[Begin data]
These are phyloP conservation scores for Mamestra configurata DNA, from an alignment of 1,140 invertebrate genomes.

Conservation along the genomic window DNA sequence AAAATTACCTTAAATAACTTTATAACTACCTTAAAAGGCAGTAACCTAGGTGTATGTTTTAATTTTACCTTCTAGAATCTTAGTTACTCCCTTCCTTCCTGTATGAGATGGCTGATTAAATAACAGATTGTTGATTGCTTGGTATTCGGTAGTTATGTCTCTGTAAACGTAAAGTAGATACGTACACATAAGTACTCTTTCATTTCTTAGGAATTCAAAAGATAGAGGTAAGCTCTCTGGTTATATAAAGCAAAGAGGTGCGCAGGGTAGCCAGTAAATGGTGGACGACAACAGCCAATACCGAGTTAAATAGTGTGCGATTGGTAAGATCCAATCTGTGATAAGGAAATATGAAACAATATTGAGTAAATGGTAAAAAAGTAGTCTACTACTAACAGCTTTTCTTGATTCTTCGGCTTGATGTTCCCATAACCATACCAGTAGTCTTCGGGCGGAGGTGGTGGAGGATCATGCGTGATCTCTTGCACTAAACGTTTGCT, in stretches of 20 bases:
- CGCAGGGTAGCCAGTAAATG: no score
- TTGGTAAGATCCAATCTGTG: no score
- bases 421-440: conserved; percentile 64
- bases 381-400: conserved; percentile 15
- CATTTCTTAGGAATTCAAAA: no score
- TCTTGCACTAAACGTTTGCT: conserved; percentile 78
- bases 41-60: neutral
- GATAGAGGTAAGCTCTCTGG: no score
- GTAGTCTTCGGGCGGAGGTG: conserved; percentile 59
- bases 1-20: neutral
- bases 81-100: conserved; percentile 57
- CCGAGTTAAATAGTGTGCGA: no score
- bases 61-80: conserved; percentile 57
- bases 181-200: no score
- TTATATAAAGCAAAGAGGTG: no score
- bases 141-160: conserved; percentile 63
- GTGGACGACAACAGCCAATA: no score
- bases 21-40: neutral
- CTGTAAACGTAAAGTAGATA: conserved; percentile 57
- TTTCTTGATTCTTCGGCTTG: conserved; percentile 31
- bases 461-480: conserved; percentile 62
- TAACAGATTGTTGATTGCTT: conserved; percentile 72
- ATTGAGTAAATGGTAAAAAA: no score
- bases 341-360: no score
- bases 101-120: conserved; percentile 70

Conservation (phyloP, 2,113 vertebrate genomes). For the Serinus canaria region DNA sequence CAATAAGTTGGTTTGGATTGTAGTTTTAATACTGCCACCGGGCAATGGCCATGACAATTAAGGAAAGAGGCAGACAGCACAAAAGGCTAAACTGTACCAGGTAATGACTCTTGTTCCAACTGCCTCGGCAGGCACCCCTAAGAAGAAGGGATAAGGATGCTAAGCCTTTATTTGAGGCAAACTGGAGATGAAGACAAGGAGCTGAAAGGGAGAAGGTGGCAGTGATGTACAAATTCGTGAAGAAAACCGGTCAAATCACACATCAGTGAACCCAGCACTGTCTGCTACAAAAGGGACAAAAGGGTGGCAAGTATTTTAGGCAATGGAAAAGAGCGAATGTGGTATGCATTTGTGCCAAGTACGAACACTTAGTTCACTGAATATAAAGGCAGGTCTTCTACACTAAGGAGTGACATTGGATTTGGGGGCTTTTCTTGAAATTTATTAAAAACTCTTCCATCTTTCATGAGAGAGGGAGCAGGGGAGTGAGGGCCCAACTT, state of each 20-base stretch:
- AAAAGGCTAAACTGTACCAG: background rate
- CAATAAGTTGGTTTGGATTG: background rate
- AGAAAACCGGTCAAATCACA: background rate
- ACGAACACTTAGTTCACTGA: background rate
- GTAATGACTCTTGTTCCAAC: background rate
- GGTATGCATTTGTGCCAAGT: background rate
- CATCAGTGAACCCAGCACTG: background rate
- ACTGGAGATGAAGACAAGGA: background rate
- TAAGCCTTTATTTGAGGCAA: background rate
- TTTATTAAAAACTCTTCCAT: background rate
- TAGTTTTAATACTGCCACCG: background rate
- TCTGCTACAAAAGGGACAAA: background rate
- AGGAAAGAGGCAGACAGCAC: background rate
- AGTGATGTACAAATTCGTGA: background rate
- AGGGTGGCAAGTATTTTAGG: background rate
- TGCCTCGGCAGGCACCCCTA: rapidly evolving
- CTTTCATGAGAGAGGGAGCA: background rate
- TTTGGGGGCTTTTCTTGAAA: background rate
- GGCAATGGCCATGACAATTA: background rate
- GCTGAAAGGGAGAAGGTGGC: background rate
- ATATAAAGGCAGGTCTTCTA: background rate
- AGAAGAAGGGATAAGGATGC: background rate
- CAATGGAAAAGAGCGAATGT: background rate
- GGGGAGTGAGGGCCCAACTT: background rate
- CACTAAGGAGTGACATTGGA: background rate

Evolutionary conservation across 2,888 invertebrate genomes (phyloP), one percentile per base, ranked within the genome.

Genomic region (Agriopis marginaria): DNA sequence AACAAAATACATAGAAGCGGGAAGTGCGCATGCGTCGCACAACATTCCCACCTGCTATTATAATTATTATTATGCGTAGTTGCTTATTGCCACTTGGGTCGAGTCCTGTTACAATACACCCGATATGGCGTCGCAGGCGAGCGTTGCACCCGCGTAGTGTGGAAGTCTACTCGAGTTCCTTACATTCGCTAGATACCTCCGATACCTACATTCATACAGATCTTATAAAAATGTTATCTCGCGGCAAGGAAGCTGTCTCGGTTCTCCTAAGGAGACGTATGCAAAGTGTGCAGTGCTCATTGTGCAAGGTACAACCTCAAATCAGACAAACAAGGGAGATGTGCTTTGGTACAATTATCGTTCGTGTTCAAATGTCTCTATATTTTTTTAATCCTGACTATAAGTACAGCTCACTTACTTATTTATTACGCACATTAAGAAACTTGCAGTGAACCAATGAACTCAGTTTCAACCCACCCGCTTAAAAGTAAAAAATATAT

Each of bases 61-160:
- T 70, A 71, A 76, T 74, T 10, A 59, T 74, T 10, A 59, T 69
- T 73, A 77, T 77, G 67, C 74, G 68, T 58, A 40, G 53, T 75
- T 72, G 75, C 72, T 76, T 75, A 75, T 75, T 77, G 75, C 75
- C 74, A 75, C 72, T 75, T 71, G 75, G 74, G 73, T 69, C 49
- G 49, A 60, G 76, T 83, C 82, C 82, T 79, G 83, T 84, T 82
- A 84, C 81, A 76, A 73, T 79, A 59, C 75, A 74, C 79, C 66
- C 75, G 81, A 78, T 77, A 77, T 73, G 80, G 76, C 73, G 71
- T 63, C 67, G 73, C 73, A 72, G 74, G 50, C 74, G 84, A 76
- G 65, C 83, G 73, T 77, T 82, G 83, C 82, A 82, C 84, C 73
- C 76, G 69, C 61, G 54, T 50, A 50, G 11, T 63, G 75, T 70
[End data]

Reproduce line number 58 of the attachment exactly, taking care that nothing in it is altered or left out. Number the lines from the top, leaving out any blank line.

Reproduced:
- T 73, A 77, T 77, G 67, C 74, G 68, T 58, A 40, G 53, T 75